Academic researchers can now apply for the support programme that has enabled the mobility of Finnish performing artists for four years already.
TelepART is the Finnish Cultural and Academic Institutes’ mobility support programme that welcomes applications on a rolling basis. TelepART, established in 2016, is expanding to incorporate academic researchers. TelepART-tiede is intended for early and mid-career researchers. Grants are available to cover travel and accommodation costs.
‘TelepART-tiede (science/research in Finnish) presents a flexible funding opportunity for researchers. This form of funding empowers especially young researchers to pursue their research internationally. In addition to conference participation, I hope TelepART-tiede encourages transnational research collaboration’,” says Irina Piippo, Director of The Finnish Institute in the Middle East.
TelepART-tiede welcomes applications from researchers of any academic discipline working at Finnish universities or research institutes. Applicants should have an active participatory role, for instance presenting a paper at a conference, to support their application. Available grants amount to a maximum of €1000.
‘TelepART is probably Finland’s most flexible mobility support programme. The online application process is open on a rolling basis. The applicant receives their funding decision within two weeks. This, in turn, allows applicants to take advantage of international opportunities at short notice,” says Emilie Gardberg, Director of the Finnish Institute in London.
TelepART is a collaboration between 10 cultural and academic institutes and can be utilised for work in 48 countries. The programme is funded by the Wihuri Foundation for International Prizes and the Finnish Ministry of Education and Culture.
The funding programme was started by The Finnish Cultural Institute for the Benelux in response to a survey examining obstacles to the internationalisation of Finnish performing arts in the Benelux region. Responses revealed that the greatest obstacle for programming Finnish performances for events were Finnish performers’ travel and accommodation costs. In other words, Finland’s geographical location was a significant deterrent to accessing international opportunities.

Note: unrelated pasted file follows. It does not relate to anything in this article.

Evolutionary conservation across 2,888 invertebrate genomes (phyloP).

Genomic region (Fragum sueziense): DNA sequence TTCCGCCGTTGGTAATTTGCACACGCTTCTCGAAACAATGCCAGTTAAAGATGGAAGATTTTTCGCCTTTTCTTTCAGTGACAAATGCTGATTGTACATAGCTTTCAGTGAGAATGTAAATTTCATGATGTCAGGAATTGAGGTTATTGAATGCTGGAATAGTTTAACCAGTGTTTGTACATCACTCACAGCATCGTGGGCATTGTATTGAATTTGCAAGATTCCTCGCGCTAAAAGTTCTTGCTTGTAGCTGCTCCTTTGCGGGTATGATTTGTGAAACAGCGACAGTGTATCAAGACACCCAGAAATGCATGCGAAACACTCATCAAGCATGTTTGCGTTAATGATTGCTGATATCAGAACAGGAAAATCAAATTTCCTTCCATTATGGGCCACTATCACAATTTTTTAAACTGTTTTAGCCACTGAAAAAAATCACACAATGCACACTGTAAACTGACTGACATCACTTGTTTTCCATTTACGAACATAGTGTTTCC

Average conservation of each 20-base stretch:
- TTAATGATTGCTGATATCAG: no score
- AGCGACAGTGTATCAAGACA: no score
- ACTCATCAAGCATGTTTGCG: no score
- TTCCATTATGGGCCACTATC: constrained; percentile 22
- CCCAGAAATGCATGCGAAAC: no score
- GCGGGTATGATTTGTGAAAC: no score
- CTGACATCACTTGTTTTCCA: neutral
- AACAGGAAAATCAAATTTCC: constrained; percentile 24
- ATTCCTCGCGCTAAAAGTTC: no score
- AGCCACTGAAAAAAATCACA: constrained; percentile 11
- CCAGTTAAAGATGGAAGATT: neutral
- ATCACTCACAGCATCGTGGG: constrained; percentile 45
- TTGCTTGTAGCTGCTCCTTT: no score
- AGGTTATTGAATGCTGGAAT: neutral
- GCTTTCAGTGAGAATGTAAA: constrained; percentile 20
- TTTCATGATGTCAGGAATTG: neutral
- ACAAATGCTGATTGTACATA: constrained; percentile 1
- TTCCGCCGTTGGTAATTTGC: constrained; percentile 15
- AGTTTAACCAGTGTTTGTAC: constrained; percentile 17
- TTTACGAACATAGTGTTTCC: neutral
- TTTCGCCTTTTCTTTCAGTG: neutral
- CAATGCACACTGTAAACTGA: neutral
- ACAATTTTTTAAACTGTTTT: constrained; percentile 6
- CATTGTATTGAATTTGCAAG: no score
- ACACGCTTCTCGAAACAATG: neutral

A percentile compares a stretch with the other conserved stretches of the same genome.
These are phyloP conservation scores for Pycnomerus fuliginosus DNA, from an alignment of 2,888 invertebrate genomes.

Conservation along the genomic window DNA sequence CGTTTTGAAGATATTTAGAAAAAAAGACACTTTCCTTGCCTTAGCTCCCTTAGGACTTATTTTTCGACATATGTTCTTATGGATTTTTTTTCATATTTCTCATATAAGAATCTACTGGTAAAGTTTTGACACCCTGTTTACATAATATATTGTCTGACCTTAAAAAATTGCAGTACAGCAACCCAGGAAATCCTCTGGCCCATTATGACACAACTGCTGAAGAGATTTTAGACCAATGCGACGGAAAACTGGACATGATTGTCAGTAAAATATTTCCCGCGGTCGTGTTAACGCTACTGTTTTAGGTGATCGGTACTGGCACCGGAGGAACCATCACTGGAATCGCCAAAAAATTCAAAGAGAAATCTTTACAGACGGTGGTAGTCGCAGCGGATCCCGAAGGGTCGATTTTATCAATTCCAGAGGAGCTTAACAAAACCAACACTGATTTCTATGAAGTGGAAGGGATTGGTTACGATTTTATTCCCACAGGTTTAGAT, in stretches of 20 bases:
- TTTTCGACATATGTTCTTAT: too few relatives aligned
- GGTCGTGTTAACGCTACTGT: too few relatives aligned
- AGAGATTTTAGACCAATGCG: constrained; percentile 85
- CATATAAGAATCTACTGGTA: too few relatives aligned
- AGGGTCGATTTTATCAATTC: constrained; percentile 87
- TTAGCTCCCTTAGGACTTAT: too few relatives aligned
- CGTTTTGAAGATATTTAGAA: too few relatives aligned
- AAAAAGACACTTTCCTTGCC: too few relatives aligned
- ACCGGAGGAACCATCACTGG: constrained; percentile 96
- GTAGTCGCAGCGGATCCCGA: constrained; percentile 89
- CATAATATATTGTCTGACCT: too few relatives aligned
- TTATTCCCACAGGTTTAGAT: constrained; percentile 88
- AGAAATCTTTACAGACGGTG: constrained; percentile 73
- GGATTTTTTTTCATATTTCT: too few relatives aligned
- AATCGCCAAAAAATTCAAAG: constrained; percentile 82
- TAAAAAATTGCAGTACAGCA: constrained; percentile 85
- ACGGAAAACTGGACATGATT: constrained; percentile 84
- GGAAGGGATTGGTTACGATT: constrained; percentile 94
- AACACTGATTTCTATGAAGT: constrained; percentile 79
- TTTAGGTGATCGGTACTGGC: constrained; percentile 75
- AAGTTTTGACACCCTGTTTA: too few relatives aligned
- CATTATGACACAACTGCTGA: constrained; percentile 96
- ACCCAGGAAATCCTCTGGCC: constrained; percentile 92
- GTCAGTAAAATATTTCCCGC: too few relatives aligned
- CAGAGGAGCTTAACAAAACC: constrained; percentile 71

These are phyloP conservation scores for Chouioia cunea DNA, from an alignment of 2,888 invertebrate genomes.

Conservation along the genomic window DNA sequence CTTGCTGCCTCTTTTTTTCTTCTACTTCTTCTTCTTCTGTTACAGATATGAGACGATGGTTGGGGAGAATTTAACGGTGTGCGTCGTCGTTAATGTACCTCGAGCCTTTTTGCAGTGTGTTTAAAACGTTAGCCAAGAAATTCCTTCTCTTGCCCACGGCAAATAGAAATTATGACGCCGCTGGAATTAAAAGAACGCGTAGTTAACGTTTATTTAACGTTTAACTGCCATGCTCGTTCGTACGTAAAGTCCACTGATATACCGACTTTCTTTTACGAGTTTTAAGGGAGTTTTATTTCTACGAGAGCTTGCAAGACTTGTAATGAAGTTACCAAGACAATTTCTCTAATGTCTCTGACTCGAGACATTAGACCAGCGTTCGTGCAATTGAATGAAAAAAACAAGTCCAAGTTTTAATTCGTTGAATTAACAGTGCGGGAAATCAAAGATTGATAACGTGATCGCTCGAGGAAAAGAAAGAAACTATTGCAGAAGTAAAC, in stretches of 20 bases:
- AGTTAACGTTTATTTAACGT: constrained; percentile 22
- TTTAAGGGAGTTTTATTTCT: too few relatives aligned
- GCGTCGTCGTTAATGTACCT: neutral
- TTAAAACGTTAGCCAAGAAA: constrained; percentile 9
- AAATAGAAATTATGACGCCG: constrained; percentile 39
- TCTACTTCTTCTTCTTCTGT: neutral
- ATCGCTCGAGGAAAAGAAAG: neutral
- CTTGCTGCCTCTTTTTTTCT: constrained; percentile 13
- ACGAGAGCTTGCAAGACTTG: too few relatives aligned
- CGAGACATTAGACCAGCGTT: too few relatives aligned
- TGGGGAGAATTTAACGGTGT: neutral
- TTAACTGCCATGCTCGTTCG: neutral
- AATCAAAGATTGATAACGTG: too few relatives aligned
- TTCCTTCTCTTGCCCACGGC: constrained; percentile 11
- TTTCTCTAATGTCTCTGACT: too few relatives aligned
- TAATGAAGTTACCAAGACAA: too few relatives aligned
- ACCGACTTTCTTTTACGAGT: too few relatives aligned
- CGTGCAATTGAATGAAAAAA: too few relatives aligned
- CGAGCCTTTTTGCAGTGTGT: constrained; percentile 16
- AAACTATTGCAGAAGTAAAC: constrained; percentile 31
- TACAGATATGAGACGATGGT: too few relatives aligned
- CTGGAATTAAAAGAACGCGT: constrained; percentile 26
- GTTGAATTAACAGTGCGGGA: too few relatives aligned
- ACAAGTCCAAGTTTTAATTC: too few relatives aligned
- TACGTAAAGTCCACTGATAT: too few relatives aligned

“It’s great that a programme addressing a specific institute’s needs has grown to such a large scale through the network of institutes. The support serves Finnish artists, local arts organisations as well as international artists performing in Finland. It’s been amazing to witness the growth of an international network through the programme!” says Kati Laakso, Director of the Finnish Cultural Institute for the Benelux.
TelepART has been exceptionally successful in supporting Finnish artists transnational networking and career progression. According to Institutes’ follow-up studies, the support afforded by TelepART funding quadrupled in value through artists’ performance fees and job opportunities abroad.
“TelepART has shown in only a few years that professional development and international networking can be supported with a proportionately small financial contribution. The impact of this support in the fields of arts, culture and science is extensive and significant,” says Laura Hirvi, the director of The Finnish Institute in Germany.
The institutes adhere to Covid-19 related mobility restrictions and recommendations and funding can’t be granted against these guidelines.
More information: https://www.applytelepart.com/
TelepART application form for research-related travel between Finland and the UK or Finland and Ireland can be found here.
Photo: Mia Bergius: The Finnish Lumo Company performed at Jacksons Lane, London, in October 2018.